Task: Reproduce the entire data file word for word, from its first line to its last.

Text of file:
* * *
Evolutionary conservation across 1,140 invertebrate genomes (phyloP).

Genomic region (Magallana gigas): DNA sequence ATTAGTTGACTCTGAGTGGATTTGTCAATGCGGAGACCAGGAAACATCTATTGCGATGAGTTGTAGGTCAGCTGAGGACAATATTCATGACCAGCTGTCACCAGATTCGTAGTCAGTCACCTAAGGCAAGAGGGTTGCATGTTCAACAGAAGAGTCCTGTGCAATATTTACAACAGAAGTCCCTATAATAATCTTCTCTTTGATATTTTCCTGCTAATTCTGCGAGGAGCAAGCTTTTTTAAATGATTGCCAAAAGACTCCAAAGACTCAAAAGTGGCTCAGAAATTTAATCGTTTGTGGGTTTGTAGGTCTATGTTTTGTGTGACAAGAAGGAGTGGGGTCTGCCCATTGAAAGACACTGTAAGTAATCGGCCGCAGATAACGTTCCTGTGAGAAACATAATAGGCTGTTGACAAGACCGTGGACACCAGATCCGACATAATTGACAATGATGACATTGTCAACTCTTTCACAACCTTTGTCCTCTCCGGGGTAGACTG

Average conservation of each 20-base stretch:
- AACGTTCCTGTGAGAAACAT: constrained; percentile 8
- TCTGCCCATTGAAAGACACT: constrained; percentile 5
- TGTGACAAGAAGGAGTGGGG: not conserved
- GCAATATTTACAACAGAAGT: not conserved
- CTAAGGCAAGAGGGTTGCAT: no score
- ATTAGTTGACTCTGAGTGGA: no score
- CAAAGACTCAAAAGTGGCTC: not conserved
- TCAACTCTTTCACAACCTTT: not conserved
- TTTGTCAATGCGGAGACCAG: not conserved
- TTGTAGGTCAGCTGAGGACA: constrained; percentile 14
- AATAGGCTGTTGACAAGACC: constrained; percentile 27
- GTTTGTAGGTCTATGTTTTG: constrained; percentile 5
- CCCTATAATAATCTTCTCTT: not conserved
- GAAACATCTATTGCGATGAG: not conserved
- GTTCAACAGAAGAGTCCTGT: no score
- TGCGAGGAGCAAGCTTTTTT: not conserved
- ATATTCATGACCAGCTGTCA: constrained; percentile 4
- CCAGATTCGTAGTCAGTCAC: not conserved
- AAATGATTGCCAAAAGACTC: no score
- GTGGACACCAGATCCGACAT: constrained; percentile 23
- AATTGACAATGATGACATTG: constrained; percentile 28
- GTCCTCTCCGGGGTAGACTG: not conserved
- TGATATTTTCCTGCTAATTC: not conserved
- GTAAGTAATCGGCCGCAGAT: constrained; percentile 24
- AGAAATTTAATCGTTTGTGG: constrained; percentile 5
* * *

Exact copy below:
Evolutionary conservation across 1,140 invertebrate genomes (phyloP).

Genomic region (Magallana gigas): DNA sequence ATTAGTTGACTCTGAGTGGATTTGTCAATGCGGAGACCAGGAAACATCTATTGCGATGAGTTGTAGGTCAGCTGAGGACAATATTCATGACCAGCTGTCACCAGATTCGTAGTCAGTCACCTAAGGCAAGAGGGTTGCATGTTCAACAGAAGAGTCCTGTGCAATATTTACAACAGAAGTCCCTATAATAATCTTCTCTTTGATATTTTCCTGCTAATTCTGCGAGGAGCAAGCTTTTTTAAATGATTGCCAAAAGACTCCAAAGACTCAAAAGTGGCTCAGAAATTTAATCGTTTGTGGGTTTGTAGGTCTATGTTTTGTGTGACAAGAAGGAGTGGGGTCTGCCCATTGAAAGACACTGTAAGTAATCGGCCGCAGATAACGTTCCTGTGAGAAACATAATAGGCTGTTGACAAGACCGTGGACACCAGATCCGACATAATTGACAATGATGACATTGTCAACTCTTTCACAACCTTTGTCCTCTCCGGGGTAGACTG

Average conservation of each 20-base stretch:
- AACGTTCCTGTGAGAAACAT: constrained; percentile 8
- TCTGCCCATTGAAAGACACT: constrained; percentile 5
- TGTGACAAGAAGGAGTGGGG: not conserved
- GCAATATTTACAACAGAAGT: not conserved
- CTAAGGCAAGAGGGTTGCAT: no score
- ATTAGTTGACTCTGAGTGGA: no score
- CAAAGACTCAAAAGTGGCTC: not conserved
- TCAACTCTTTCACAACCTTT: not conserved
- TTTGTCAATGCGGAGACCAG: not conserved
- TTGTAGGTCAGCTGAGGACA: constrained; percentile 14
- AATAGGCTGTTGACAAGACC: constrained; percentile 27
- GTTTGTAGGTCTATGTTTTG: constrained; percentile 5
- CCCTATAATAATCTTCTCTT: not conserved
- GAAACATCTATTGCGATGAG: not conserved
- GTTCAACAGAAGAGTCCTGT: no score
- TGCGAGGAGCAAGCTTTTTT: not conserved
- ATATTCATGACCAGCTGTCA: constrained; percentile 4
- CCAGATTCGTAGTCAGTCAC: not conserved
- AAATGATTGCCAAAAGACTC: no score
- GTGGACACCAGATCCGACAT: constrained; percentile 23
- AATTGACAATGATGACATTG: constrained; percentile 28
- GTCCTCTCCGGGGTAGACTG: not conserved
- TGATATTTTCCTGCTAATTC: not conserved
- GTAAGTAATCGGCCGCAGAT: constrained; percentile 24
- AGAAATTTAATCGTTTGTGG: constrained; percentile 5